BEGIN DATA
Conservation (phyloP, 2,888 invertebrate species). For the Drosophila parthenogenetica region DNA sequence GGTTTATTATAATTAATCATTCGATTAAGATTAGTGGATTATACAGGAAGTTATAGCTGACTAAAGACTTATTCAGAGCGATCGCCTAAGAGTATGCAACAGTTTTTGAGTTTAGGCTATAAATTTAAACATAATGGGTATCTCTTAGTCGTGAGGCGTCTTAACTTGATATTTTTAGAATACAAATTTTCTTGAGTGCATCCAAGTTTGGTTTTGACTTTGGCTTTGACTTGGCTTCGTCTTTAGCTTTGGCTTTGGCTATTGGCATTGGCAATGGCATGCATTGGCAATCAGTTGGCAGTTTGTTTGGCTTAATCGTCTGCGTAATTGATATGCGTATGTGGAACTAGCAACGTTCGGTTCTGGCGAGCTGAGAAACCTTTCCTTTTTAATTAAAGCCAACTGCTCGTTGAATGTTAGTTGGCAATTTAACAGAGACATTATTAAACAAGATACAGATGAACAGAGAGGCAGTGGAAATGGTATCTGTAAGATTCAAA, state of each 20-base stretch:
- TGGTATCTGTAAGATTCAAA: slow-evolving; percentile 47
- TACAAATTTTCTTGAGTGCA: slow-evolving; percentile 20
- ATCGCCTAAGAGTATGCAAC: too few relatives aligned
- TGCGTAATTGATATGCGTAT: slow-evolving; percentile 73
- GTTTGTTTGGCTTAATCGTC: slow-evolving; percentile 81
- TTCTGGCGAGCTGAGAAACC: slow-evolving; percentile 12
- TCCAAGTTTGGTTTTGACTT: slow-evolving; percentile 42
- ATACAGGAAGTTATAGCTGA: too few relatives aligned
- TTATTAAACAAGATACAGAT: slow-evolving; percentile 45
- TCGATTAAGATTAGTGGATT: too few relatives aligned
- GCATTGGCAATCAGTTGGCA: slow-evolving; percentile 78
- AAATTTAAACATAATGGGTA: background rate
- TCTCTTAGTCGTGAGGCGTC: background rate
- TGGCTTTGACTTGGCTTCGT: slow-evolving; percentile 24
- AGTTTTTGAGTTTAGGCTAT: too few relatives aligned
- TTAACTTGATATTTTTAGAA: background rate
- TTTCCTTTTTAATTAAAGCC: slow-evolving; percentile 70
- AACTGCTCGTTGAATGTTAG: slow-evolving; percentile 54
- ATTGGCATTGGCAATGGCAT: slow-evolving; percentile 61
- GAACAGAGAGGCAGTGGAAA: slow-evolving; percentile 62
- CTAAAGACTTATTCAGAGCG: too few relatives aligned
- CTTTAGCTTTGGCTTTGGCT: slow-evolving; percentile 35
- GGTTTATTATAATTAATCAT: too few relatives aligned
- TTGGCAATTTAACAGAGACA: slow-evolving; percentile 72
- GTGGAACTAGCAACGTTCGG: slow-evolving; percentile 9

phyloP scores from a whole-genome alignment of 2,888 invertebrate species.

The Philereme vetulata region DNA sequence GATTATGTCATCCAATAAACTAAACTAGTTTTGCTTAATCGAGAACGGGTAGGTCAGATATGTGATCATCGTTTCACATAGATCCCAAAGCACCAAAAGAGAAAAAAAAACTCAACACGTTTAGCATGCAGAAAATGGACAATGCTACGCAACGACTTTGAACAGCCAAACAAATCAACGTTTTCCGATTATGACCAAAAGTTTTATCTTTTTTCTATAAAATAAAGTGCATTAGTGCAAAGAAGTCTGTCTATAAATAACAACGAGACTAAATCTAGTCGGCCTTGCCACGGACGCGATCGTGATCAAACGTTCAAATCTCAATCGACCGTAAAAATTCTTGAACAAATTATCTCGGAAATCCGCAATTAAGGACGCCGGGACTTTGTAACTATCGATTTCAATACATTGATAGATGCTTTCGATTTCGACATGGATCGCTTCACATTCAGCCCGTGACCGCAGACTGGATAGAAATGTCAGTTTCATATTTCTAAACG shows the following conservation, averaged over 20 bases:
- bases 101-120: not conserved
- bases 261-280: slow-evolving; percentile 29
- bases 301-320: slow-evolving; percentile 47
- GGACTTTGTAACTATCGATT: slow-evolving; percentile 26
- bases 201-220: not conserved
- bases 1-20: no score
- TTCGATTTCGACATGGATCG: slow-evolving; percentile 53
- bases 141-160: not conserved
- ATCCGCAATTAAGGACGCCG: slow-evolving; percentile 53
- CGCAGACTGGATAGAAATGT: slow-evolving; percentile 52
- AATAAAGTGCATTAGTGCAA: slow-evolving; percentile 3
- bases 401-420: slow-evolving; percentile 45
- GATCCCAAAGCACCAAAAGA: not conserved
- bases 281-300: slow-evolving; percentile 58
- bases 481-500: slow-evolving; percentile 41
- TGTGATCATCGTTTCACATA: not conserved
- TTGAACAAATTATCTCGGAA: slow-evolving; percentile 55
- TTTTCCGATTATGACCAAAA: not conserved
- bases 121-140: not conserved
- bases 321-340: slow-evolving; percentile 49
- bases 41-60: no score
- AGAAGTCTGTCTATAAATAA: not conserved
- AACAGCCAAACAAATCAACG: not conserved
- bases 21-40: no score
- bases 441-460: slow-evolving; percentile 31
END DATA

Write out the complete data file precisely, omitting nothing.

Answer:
Conservation (phyloP, 2,888 invertebrate species). For the Drosophila parthenogenetica region DNA sequence GGTTTATTATAATTAATCATTCGATTAAGATTAGTGGATTATACAGGAAGTTATAGCTGACTAAAGACTTATTCAGAGCGATCGCCTAAGAGTATGCAACAGTTTTTGAGTTTAGGCTATAAATTTAAACATAATGGGTATCTCTTAGTCGTGAGGCGTCTTAACTTGATATTTTTAGAATACAAATTTTCTTGAGTGCATCCAAGTTTGGTTTTGACTTTGGCTTTGACTTGGCTTCGTCTTTAGCTTTGGCTTTGGCTATTGGCATTGGCAATGGCATGCATTGGCAATCAGTTGGCAGTTTGTTTGGCTTAATCGTCTGCGTAATTGATATGCGTATGTGGAACTAGCAACGTTCGGTTCTGGCGAGCTGAGAAACCTTTCCTTTTTAATTAAAGCCAACTGCTCGTTGAATGTTAGTTGGCAATTTAACAGAGACATTATTAAACAAGATACAGATGAACAGAGAGGCAGTGGAAATGGTATCTGTAAGATTCAAA, state of each 20-base stretch:
- TGGTATCTGTAAGATTCAAA: slow-evolving; percentile 47
- TACAAATTTTCTTGAGTGCA: slow-evolving; percentile 20
- ATCGCCTAAGAGTATGCAAC: too few relatives aligned
- TGCGTAATTGATATGCGTAT: slow-evolving; percentile 73
- GTTTGTTTGGCTTAATCGTC: slow-evolving; percentile 81
- TTCTGGCGAGCTGAGAAACC: slow-evolving; percentile 12
- TCCAAGTTTGGTTTTGACTT: slow-evolving; percentile 42
- ATACAGGAAGTTATAGCTGA: too few relatives aligned
- TTATTAAACAAGATACAGAT: slow-evolving; percentile 45
- TCGATTAAGATTAGTGGATT: too few relatives aligned
- GCATTGGCAATCAGTTGGCA: slow-evolving; percentile 78
- AAATTTAAACATAATGGGTA: background rate
- TCTCTTAGTCGTGAGGCGTC: background rate
- TGGCTTTGACTTGGCTTCGT: slow-evolving; percentile 24
- AGTTTTTGAGTTTAGGCTAT: too few relatives aligned
- TTAACTTGATATTTTTAGAA: background rate
- TTTCCTTTTTAATTAAAGCC: slow-evolving; percentile 70
- AACTGCTCGTTGAATGTTAG: slow-evolving; percentile 54
- ATTGGCATTGGCAATGGCAT: slow-evolving; percentile 61
- GAACAGAGAGGCAGTGGAAA: slow-evolving; percentile 62
- CTAAAGACTTATTCAGAGCG: too few relatives aligned
- CTTTAGCTTTGGCTTTGGCT: slow-evolving; percentile 35
- GGTTTATTATAATTAATCAT: too few relatives aligned
- TTGGCAATTTAACAGAGACA: slow-evolving; percentile 72
- GTGGAACTAGCAACGTTCGG: slow-evolving; percentile 9

phyloP scores from a whole-genome alignment of 2,888 invertebrate species.

The Philereme vetulata region DNA sequence GATTATGTCATCCAATAAACTAAACTAGTTTTGCTTAATCGAGAACGGGTAGGTCAGATATGTGATCATCGTTTCACATAGATCCCAAAGCACCAAAAGAGAAAAAAAAACTCAACACGTTTAGCATGCAGAAAATGGACAATGCTACGCAACGACTTTGAACAGCCAAACAAATCAACGTTTTCCGATTATGACCAAAAGTTTTATCTTTTTTCTATAAAATAAAGTGCATTAGTGCAAAGAAGTCTGTCTATAAATAACAACGAGACTAAATCTAGTCGGCCTTGCCACGGACGCGATCGTGATCAAACGTTCAAATCTCAATCGACCGTAAAAATTCTTGAACAAATTATCTCGGAAATCCGCAATTAAGGACGCCGGGACTTTGTAACTATCGATTTCAATACATTGATAGATGCTTTCGATTTCGACATGGATCGCTTCACATTCAGCCCGTGACCGCAGACTGGATAGAAATGTCAGTTTCATATTTCTAAACG shows the following conservation, averaged over 20 bases:
- bases 101-120: not conserved
- bases 261-280: slow-evolving; percentile 29
- bases 301-320: slow-evolving; percentile 47
- GGACTTTGTAACTATCGATT: slow-evolving; percentile 26
- bases 201-220: not conserved
- bases 1-20: no score
- TTCGATTTCGACATGGATCG: slow-evolving; percentile 53
- bases 141-160: not conserved
- ATCCGCAATTAAGGACGCCG: slow-evolving; percentile 53
- CGCAGACTGGATAGAAATGT: slow-evolving; percentile 52
- AATAAAGTGCATTAGTGCAA: slow-evolving; percentile 3
- bases 401-420: slow-evolving; percentile 45
- GATCCCAAAGCACCAAAAGA: not conserved
- bases 281-300: slow-evolving; percentile 58
- bases 481-500: slow-evolving; percentile 41
- TGTGATCATCGTTTCACATA: not conserved
- TTGAACAAATTATCTCGGAA: slow-evolving; percentile 55
- TTTTCCGATTATGACCAAAA: not conserved
- bases 121-140: not conserved
- bases 321-340: slow-evolving; percentile 49
- bases 41-60: no score
- AGAAGTCTGTCTATAAATAA: not conserved
- AACAGCCAAACAAATCAACG: not conserved
- bases 21-40: no score
- bases 441-460: slow-evolving; percentile 31